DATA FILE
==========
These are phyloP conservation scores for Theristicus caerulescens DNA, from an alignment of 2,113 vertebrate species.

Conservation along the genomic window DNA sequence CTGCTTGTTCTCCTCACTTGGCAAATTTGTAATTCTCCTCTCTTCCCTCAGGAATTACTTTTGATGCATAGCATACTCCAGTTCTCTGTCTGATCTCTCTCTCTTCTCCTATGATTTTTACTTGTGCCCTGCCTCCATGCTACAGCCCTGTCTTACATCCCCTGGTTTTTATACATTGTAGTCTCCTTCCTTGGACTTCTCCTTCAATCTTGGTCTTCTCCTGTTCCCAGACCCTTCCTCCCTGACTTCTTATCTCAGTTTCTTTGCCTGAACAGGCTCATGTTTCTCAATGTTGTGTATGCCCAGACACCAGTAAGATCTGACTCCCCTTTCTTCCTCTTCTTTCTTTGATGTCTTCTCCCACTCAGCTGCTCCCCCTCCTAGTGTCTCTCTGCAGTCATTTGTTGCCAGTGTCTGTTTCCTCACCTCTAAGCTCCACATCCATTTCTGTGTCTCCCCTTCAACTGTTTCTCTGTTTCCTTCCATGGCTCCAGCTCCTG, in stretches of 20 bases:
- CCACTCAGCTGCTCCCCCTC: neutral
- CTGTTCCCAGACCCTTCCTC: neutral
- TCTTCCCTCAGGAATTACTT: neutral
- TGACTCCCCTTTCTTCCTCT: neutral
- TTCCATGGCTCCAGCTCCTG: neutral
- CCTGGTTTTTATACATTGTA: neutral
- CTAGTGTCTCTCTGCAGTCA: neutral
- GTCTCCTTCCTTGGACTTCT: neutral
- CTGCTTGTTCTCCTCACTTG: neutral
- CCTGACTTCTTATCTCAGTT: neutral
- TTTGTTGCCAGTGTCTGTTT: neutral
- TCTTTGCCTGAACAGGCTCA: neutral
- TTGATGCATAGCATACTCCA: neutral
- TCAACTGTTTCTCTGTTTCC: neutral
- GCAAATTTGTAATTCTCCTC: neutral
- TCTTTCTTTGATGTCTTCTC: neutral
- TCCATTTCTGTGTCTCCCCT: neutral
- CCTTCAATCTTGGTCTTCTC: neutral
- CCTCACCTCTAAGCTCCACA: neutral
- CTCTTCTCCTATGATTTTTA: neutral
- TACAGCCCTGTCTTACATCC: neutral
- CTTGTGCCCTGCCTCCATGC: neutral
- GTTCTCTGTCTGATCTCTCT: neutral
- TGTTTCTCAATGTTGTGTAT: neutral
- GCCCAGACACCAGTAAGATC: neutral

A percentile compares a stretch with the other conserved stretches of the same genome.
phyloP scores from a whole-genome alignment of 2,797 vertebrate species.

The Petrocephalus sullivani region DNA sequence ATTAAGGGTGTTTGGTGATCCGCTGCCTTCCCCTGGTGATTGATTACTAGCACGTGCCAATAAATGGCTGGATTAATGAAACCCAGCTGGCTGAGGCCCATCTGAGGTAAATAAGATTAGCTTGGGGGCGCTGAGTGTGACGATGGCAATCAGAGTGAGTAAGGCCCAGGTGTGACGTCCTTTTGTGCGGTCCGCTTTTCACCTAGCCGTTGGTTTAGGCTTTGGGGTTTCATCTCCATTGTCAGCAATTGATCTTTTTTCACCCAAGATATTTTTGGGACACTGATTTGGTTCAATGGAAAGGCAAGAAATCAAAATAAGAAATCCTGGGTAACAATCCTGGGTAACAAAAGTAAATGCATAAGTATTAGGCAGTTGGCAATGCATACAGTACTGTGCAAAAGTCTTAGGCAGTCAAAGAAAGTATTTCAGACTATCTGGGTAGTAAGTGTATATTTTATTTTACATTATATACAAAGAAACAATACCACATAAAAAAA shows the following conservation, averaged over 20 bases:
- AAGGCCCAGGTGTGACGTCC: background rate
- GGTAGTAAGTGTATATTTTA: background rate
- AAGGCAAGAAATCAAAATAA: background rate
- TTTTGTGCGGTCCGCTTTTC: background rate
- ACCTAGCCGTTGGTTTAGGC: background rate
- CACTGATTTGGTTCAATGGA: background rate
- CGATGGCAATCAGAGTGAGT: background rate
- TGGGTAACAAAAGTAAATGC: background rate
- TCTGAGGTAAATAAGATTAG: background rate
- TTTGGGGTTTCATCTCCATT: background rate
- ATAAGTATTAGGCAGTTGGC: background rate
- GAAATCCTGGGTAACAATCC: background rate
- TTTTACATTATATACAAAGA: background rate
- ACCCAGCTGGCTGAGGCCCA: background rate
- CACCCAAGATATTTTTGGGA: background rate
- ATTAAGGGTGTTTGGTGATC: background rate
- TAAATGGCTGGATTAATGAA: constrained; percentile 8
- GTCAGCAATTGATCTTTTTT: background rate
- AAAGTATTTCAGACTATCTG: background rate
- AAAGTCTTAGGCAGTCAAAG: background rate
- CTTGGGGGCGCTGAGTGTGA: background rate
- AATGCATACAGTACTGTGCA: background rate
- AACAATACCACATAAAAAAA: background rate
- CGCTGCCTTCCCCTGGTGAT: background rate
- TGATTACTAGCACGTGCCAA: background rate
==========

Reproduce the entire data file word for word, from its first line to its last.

These are phyloP conservation scores for Theristicus caerulescens DNA, from an alignment of 2,113 vertebrate species.

Conservation along the genomic window DNA sequence CTGCTTGTTCTCCTCACTTGGCAAATTTGTAATTCTCCTCTCTTCCCTCAGGAATTACTTTTGATGCATAGCATACTCCAGTTCTCTGTCTGATCTCTCTCTCTTCTCCTATGATTTTTACTTGTGCCCTGCCTCCATGCTACAGCCCTGTCTTACATCCCCTGGTTTTTATACATTGTAGTCTCCTTCCTTGGACTTCTCCTTCAATCTTGGTCTTCTCCTGTTCCCAGACCCTTCCTCCCTGACTTCTTATCTCAGTTTCTTTGCCTGAACAGGCTCATGTTTCTCAATGTTGTGTATGCCCAGACACCAGTAAGATCTGACTCCCCTTTCTTCCTCTTCTTTCTTTGATGTCTTCTCCCACTCAGCTGCTCCCCCTCCTAGTGTCTCTCTGCAGTCATTTGTTGCCAGTGTCTGTTTCCTCACCTCTAAGCTCCACATCCATTTCTGTGTCTCCCCTTCAACTGTTTCTCTGTTTCCTTCCATGGCTCCAGCTCCTG, in stretches of 20 bases:
- CCACTCAGCTGCTCCCCCTC: neutral
- CTGTTCCCAGACCCTTCCTC: neutral
- TCTTCCCTCAGGAATTACTT: neutral
- TGACTCCCCTTTCTTCCTCT: neutral
- TTCCATGGCTCCAGCTCCTG: neutral
- CCTGGTTTTTATACATTGTA: neutral
- CTAGTGTCTCTCTGCAGTCA: neutral
- GTCTCCTTCCTTGGACTTCT: neutral
- CTGCTTGTTCTCCTCACTTG: neutral
- CCTGACTTCTTATCTCAGTT: neutral
- TTTGTTGCCAGTGTCTGTTT: neutral
- TCTTTGCCTGAACAGGCTCA: neutral
- TTGATGCATAGCATACTCCA: neutral
- TCAACTGTTTCTCTGTTTCC: neutral
- GCAAATTTGTAATTCTCCTC: neutral
- TCTTTCTTTGATGTCTTCTC: neutral
- TCCATTTCTGTGTCTCCCCT: neutral
- CCTTCAATCTTGGTCTTCTC: neutral
- CCTCACCTCTAAGCTCCACA: neutral
- CTCTTCTCCTATGATTTTTA: neutral
- TACAGCCCTGTCTTACATCC: neutral
- CTTGTGCCCTGCCTCCATGC: neutral
- GTTCTCTGTCTGATCTCTCT: neutral
- TGTTTCTCAATGTTGTGTAT: neutral
- GCCCAGACACCAGTAAGATC: neutral

A percentile compares a stretch with the other conserved stretches of the same genome.
phyloP scores from a whole-genome alignment of 2,797 vertebrate species.

The Petrocephalus sullivani region DNA sequence ATTAAGGGTGTTTGGTGATCCGCTGCCTTCCCCTGGTGATTGATTACTAGCACGTGCCAATAAATGGCTGGATTAATGAAACCCAGCTGGCTGAGGCCCATCTGAGGTAAATAAGATTAGCTTGGGGGCGCTGAGTGTGACGATGGCAATCAGAGTGAGTAAGGCCCAGGTGTGACGTCCTTTTGTGCGGTCCGCTTTTCACCTAGCCGTTGGTTTAGGCTTTGGGGTTTCATCTCCATTGTCAGCAATTGATCTTTTTTCACCCAAGATATTTTTGGGACACTGATTTGGTTCAATGGAAAGGCAAGAAATCAAAATAAGAAATCCTGGGTAACAATCCTGGGTAACAAAAGTAAATGCATAAGTATTAGGCAGTTGGCAATGCATACAGTACTGTGCAAAAGTCTTAGGCAGTCAAAGAAAGTATTTCAGACTATCTGGGTAGTAAGTGTATATTTTATTTTACATTATATACAAAGAAACAATACCACATAAAAAAA shows the following conservation, averaged over 20 bases:
- AAGGCCCAGGTGTGACGTCC: background rate
- GGTAGTAAGTGTATATTTTA: background rate
- AAGGCAAGAAATCAAAATAA: background rate
- TTTTGTGCGGTCCGCTTTTC: background rate
- ACCTAGCCGTTGGTTTAGGC: background rate
- CACTGATTTGGTTCAATGGA: background rate
- CGATGGCAATCAGAGTGAGT: background rate
- TGGGTAACAAAAGTAAATGC: background rate
- TCTGAGGTAAATAAGATTAG: background rate
- TTTGGGGTTTCATCTCCATT: background rate
- ATAAGTATTAGGCAGTTGGC: background rate
- GAAATCCTGGGTAACAATCC: background rate
- TTTTACATTATATACAAAGA: background rate
- ACCCAGCTGGCTGAGGCCCA: background rate
- CACCCAAGATATTTTTGGGA: background rate
- ATTAAGGGTGTTTGGTGATC: background rate
- TAAATGGCTGGATTAATGAA: constrained; percentile 8
- GTCAGCAATTGATCTTTTTT: background rate
- AAAGTATTTCAGACTATCTG: background rate
- AAAGTCTTAGGCAGTCAAAG: background rate
- CTTGGGGGCGCTGAGTGTGA: background rate
- AATGCATACAGTACTGTGCA: background rate
- AACAATACCACATAAAAAAA: background rate
- CGCTGCCTTCCCCTGGTGAT: background rate
- TGATTACTAGCACGTGCCAA: background rate